By: Natalie Hopkinson
January 17, 2010 – theroot.com
“Nearly five years ago, when you could see photo captions of white Hurricane Katrina survivors side-by-side with black survivors, the racial double standard in the news media covering a catastrophic tragedy were obvious. Hungry, desperate white survivors were “finding food” while hungry, desperate black survivors were “looting” for food.”
Dueling Photo Captions:
“A young [black] man walks through chest deep floodwater after looting a grocery store in New Orleans…”
“Two [white] residents wade through chest-deep water after finding bread and soda from a local grocery store after Hurricane Katrina came through the area in New Orleans…”
The Looting Lie
In the wake of Haiti’s earthquake, the media is widely reporting stories of looting. Didn’t they learn anything after Hurricane Katrina?
By Cord Jefferson
January 15, 2010 – campusprogress.org
It’s been three days since an earthquake measuring 7.0 on the Richter scale devastated the small island nation of Haiti, leaving tens of thousands dead and many survivors homeless. Sadly, the images and stories emerging from the disaster—including dead children and aid shortages—are all too reminiscent of those that followed Hurricane Katrina. So is an unfortunate media talking point: looting.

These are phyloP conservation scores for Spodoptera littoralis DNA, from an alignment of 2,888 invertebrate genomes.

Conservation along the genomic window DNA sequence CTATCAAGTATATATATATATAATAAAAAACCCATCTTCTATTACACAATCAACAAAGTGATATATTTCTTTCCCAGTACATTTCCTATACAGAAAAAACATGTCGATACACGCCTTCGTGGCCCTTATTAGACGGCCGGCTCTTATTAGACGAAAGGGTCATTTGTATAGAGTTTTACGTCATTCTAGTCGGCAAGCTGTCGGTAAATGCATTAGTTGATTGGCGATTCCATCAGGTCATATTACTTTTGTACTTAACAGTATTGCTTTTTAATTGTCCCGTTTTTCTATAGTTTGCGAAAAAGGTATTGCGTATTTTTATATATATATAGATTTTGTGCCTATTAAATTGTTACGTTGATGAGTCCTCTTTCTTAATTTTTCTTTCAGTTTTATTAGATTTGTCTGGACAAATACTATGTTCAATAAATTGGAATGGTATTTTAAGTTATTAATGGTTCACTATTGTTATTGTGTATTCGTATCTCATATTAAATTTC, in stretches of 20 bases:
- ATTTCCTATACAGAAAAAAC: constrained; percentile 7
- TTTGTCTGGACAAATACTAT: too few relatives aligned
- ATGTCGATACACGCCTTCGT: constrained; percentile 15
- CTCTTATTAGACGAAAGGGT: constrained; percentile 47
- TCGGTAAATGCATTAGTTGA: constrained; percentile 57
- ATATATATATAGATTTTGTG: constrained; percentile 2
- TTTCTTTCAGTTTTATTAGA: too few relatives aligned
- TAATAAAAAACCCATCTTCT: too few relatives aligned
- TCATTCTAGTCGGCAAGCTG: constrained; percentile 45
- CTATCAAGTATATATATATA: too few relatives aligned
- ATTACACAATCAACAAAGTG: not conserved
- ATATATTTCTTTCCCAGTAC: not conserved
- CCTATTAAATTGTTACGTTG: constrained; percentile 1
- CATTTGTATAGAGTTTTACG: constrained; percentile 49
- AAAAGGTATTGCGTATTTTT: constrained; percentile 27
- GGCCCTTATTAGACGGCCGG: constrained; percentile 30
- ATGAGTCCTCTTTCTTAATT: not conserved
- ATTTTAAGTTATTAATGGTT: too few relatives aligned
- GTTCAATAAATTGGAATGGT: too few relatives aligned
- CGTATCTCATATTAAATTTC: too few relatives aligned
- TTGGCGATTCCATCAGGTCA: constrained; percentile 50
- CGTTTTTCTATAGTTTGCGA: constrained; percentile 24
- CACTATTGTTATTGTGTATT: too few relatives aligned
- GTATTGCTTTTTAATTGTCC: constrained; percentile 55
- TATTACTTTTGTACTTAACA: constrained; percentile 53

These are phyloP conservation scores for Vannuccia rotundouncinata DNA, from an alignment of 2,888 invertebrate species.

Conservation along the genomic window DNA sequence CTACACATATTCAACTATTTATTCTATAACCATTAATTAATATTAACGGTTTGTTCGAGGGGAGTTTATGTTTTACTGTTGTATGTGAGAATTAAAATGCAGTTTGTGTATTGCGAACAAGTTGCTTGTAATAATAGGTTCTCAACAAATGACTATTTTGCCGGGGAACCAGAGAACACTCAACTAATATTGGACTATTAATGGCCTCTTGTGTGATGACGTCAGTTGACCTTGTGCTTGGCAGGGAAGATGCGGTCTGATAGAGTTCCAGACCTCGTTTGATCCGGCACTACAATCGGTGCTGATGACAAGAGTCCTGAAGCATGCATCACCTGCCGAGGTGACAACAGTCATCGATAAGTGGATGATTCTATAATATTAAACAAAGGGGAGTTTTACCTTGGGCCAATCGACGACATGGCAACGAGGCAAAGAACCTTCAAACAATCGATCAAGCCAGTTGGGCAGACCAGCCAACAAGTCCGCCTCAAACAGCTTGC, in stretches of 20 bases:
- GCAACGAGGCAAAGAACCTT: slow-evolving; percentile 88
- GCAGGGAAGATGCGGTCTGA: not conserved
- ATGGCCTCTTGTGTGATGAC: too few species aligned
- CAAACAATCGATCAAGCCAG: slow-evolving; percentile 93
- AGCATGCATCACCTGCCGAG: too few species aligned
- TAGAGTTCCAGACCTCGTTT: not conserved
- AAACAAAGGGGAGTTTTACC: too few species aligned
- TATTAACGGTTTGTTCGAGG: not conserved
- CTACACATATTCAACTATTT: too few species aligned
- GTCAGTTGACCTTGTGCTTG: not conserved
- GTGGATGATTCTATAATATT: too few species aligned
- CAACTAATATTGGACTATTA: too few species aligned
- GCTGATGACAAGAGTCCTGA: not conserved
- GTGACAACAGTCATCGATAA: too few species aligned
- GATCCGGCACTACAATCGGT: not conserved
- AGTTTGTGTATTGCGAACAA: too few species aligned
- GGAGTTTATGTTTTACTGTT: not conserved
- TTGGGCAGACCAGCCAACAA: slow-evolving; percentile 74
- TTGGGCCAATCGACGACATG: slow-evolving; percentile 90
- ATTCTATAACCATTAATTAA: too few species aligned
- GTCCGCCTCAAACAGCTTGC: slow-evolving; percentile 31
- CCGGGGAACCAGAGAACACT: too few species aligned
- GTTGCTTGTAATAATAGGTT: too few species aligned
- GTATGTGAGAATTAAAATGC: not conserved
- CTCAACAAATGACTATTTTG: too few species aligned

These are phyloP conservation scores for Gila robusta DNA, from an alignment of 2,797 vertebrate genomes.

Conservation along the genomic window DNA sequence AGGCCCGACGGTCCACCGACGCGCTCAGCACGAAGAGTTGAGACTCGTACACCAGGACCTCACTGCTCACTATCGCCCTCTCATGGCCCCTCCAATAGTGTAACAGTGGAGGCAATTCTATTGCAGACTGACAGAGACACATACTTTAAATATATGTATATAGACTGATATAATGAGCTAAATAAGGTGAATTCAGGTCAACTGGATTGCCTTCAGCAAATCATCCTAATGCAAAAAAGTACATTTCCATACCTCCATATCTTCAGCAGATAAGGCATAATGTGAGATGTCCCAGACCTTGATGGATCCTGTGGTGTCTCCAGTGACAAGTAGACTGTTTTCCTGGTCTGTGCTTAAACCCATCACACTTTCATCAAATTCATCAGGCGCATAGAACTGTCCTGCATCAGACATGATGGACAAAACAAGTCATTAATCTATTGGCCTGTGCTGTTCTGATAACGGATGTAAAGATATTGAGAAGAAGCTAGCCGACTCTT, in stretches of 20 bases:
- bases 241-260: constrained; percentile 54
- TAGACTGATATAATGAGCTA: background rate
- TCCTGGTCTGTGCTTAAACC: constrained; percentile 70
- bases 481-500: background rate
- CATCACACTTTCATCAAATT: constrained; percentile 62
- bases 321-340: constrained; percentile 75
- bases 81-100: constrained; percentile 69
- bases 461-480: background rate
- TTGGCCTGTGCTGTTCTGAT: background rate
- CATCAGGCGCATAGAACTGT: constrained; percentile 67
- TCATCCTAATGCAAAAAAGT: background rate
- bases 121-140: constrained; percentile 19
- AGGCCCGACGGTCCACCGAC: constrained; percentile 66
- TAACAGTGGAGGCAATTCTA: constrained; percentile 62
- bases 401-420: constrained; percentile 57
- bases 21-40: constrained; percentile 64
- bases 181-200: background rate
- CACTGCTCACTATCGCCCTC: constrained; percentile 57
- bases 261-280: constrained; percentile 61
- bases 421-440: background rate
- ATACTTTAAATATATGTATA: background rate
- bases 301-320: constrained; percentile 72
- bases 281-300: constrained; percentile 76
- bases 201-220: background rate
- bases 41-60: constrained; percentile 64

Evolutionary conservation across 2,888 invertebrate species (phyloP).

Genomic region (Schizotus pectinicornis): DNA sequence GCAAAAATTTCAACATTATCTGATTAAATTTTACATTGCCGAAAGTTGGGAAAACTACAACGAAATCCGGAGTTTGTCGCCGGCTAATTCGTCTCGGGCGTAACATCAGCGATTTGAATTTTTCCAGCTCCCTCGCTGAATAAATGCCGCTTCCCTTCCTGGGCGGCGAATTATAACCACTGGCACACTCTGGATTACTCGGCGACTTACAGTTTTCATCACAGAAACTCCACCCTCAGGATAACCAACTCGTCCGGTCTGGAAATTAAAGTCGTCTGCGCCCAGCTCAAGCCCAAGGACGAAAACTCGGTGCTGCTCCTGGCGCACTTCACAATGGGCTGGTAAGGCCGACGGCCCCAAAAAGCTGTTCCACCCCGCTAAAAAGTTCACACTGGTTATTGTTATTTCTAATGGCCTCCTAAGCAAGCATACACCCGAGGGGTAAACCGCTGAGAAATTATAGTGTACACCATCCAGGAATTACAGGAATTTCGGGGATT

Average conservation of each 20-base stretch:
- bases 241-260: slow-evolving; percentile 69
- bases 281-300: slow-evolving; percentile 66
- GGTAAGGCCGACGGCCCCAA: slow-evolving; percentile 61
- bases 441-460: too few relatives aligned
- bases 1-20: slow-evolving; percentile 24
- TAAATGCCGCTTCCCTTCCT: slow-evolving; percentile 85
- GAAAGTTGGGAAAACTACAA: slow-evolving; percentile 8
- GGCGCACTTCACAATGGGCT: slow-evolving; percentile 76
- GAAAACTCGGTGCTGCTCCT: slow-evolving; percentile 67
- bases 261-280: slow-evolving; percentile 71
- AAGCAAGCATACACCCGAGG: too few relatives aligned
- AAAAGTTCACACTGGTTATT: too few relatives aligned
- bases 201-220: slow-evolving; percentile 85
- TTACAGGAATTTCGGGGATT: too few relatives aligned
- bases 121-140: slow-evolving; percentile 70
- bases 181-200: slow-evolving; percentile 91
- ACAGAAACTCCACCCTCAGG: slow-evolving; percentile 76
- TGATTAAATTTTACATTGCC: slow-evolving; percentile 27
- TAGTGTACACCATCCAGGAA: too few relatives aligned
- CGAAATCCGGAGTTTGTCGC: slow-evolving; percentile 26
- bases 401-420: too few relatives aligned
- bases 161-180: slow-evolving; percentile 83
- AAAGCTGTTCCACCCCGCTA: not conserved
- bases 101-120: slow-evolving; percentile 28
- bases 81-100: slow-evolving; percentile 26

Already, tales of “machete wielding gangs” looting Haiti’s rubble are widespread, from news outlets on the left and the right. Similar stories surfaced after Hurricane Katrina, but we now know of a large body of evidence proving that the media greatly exaggerated reports of post-Katrina New Orleans being overrun with violence and theft.
To discuss this troubling media phenomenon, and to better understand what happens in the immediate fallout of massive natural disasters, Campus Progress spoke with Dr. Kathleen Tierney, professor of sociology and behavioral science and director of the Natural Hazard Center at the University of Colorado at Boulder.
Do you think that because the victims of both Haiti and Katrina were poor and black, the media approached the stories with a certain perspective?